Interviewer: The work on hemoglobin I believe is related to the disease, sickle cell anemia. Could
you tell me how you became interested in the oddly shaped blood cells which lent the
disease its name, sickle cell anemia?.
Linus Pauling: Yes, I've been interested in chemistry in relation to the human being and to health
and disease for a long time. In the 1930's already, I began work on the question of
the nature of antibodies, antitoxins, how the human body protects itself against invasion
by infection. There is a very interesting natural mechanism that is involved here.
Dr. Karl Landsteiner of the Rockefeller Institute for Medical Research who is the
man who discovered the blood groups and made it possible to give transfusions of blood
from one human being to another, is the man who got me interested in this field of
But, after some years, at the end of the war, in connection with my interest in the
application of chemistry to medicine, I learned about the disease, sickle cell anemia.
As soon as I learned about this disease, the very evening, it was at a dinner in New
York where a medical research committee, of which I was a member, a committee that
had been appointed by President Roosevelt to study medical research in the United
States, was holding a meeting. At this dinner I learned about the disease, sickle
cell anemia, and immediately I thought, "could it be possible that this disease, which
seems to be a disease of the red cell because the red cells in the patients are twisted
out of shape, could really be a disease of the hemoglobin molecule?" Nobody had ever
suggested that there could be molecular diseases before, but this idea popped into
my head. I thought, "could it be that these patients can manufacture a special kind
of hemoglobin such that the molecules are sticky and clamp on to one another to form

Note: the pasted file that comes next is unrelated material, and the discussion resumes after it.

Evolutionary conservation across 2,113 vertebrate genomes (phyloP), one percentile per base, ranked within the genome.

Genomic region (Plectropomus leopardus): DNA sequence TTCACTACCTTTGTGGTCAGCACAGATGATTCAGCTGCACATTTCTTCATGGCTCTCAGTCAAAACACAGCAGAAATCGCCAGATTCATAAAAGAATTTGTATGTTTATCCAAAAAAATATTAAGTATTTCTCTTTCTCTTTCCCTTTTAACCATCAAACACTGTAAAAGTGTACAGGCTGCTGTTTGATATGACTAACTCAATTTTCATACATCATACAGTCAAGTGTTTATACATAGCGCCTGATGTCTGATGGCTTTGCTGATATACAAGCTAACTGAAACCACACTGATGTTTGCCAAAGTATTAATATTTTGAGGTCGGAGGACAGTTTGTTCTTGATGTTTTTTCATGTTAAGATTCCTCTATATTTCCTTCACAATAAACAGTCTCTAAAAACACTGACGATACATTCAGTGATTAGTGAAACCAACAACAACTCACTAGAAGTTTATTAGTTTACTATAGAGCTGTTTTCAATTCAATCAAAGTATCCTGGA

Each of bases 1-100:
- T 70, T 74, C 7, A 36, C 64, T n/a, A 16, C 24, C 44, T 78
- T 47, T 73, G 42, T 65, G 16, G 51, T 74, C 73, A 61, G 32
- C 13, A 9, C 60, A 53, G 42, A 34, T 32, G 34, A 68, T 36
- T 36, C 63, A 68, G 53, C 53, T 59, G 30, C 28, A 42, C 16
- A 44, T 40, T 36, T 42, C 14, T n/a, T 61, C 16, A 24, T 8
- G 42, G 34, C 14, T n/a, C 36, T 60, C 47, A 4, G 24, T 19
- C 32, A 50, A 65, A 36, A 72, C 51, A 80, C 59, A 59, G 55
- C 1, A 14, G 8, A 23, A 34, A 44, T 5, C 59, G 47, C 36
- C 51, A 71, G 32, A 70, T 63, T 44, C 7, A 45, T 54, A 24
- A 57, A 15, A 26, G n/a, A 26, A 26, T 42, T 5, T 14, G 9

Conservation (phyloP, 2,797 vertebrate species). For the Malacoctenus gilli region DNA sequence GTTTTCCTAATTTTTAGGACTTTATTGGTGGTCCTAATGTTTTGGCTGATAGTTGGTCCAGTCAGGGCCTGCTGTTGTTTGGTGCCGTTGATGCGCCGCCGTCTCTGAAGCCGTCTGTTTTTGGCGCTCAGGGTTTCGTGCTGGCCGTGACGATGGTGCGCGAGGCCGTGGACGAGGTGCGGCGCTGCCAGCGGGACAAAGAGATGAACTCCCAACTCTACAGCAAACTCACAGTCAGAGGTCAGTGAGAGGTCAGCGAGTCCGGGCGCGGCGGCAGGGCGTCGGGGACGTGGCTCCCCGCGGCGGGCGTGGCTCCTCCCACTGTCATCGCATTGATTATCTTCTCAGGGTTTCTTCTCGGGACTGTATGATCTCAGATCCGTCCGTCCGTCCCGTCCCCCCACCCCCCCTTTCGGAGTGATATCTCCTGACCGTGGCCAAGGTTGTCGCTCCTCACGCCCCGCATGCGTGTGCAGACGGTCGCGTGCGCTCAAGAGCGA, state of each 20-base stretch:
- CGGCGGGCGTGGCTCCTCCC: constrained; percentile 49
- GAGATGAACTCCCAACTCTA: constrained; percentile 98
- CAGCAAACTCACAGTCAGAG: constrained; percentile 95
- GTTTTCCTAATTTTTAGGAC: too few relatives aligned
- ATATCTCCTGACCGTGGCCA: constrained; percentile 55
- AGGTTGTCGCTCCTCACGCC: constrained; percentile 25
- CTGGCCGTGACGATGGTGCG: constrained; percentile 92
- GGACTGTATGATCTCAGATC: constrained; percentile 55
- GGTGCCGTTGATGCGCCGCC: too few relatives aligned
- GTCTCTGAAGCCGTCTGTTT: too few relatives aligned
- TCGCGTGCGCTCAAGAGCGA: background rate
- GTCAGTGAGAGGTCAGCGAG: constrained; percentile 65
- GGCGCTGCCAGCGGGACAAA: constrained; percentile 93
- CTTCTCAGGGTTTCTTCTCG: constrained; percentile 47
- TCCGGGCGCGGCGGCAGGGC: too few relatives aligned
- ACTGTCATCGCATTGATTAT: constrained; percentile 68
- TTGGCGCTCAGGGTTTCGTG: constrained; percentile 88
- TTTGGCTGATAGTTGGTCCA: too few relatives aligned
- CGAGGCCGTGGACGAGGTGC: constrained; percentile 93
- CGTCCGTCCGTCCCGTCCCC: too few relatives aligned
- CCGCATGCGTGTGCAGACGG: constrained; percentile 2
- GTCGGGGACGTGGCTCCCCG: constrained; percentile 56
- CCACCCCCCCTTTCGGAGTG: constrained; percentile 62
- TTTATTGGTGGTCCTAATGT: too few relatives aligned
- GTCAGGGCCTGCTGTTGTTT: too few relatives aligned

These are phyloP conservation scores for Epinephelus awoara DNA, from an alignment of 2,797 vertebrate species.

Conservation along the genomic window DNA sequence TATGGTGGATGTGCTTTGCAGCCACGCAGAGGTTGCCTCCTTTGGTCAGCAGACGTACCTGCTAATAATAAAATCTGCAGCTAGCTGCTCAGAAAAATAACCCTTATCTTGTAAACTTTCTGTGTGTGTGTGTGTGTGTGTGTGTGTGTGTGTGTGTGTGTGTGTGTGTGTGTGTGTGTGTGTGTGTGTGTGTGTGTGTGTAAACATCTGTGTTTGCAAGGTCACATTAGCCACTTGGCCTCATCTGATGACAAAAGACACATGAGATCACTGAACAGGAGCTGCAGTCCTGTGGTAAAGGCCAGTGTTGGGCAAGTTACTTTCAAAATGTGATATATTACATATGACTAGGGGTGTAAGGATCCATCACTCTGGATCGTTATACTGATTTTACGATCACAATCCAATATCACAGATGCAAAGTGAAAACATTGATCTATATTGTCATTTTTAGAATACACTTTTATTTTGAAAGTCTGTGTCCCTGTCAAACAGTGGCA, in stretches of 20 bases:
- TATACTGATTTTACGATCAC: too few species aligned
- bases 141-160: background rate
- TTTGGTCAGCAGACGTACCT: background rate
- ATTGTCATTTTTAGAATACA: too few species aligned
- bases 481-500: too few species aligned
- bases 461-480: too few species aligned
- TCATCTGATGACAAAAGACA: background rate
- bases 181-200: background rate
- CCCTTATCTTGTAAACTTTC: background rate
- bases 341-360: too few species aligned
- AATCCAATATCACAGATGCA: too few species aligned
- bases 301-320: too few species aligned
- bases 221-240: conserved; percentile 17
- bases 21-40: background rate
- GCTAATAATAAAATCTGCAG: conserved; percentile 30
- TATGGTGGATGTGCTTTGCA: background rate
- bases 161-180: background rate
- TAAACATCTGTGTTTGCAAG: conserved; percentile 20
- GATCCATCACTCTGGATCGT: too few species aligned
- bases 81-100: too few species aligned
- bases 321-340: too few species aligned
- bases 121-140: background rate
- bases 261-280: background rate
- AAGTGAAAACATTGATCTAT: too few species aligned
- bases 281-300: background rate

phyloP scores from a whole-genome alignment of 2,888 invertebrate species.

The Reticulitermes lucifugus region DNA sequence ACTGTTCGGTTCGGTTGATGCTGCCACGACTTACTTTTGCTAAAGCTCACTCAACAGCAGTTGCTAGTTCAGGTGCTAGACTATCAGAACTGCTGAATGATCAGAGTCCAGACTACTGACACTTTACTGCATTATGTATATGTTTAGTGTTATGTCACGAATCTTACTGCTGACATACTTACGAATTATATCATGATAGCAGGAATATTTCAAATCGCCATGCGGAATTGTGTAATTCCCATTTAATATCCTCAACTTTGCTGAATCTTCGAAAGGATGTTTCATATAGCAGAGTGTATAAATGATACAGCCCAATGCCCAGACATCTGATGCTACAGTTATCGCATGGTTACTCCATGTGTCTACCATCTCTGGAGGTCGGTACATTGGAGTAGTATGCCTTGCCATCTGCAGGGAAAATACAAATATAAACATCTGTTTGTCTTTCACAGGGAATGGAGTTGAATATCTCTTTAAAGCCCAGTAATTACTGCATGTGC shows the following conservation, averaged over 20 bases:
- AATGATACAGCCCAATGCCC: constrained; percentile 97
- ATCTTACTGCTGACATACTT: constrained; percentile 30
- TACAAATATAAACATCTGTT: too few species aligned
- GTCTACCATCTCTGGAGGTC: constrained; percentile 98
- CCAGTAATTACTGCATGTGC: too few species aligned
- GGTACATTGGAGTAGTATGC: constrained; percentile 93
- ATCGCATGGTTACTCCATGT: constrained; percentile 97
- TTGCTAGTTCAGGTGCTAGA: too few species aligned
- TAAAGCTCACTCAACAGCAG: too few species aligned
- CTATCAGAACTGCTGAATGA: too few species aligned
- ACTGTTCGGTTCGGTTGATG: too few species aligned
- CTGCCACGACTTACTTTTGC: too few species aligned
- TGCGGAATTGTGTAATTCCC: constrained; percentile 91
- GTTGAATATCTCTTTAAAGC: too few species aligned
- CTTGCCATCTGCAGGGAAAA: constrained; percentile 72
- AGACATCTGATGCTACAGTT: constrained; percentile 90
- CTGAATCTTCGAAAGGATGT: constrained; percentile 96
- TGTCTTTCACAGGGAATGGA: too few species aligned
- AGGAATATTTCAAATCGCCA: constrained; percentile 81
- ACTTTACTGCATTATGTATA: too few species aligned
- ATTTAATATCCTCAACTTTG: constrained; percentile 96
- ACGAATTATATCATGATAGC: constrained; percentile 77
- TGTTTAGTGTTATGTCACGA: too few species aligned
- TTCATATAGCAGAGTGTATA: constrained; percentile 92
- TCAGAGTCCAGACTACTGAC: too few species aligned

long rods, which then line up side by side to form a long needle-like crystal, which
as it grows inside of the red cell becomes longer than the diameter of the cell and
thus twists the red cell out of shape?"
Well, I said to the man who was talking about the disease, Dr. Castle, "has anyone
ever suggested that this might be a disease of the hemoglobin molecule?" And he said,
"not so far as [he'd] ever heard." And I said, "do you think it would be alright if
I were to look at this hemoglobin from these patients and see?" And he said, "I don't
see why not."
So when I got back to Pasadena it turned out that a young M.D., a young medical man,
wanted to come to work with me in chemistry and get his Ph.D. degree. I said to him,
his name is Harvey Itano, I said to him, "why don't you work on the hemoglobin that
you get from patients with the disease sickle cell anemia, and see whether it is the
same as hemoglobin in other human beings or it's different." Nobody had ever found
any difference between the hemoglobin of one person and another before that time.
Well, Dr. Itano did that together with two other young men in our laboratory, Dr.
Singer and Dr. Wells.
Pretty soon - it wasn't an easy job, these proteins are hard substances to work with
- but after a while Dr. Itano and Dr. Singer and Dr. Wells were able to show that
if they put a drop of hemoglobin solution from a patient with this disease in a little
trough containing salt solution and applied an electric field putting electrodes into
this trough, the hemoglobin from the sickle cell anemia patients would move in one
direction in this trough and that from ordinary individuals would move in the other
direction. This was the proof that these patients have a different kind of hemoglobin,
they manufacture a special kind of hemoglobin molecule, which is the cause of their
disease. This was the first molecular disease to be identified. That is, the first
disease to be shown to be due to the manufacture by the patient of an abnormal molecule.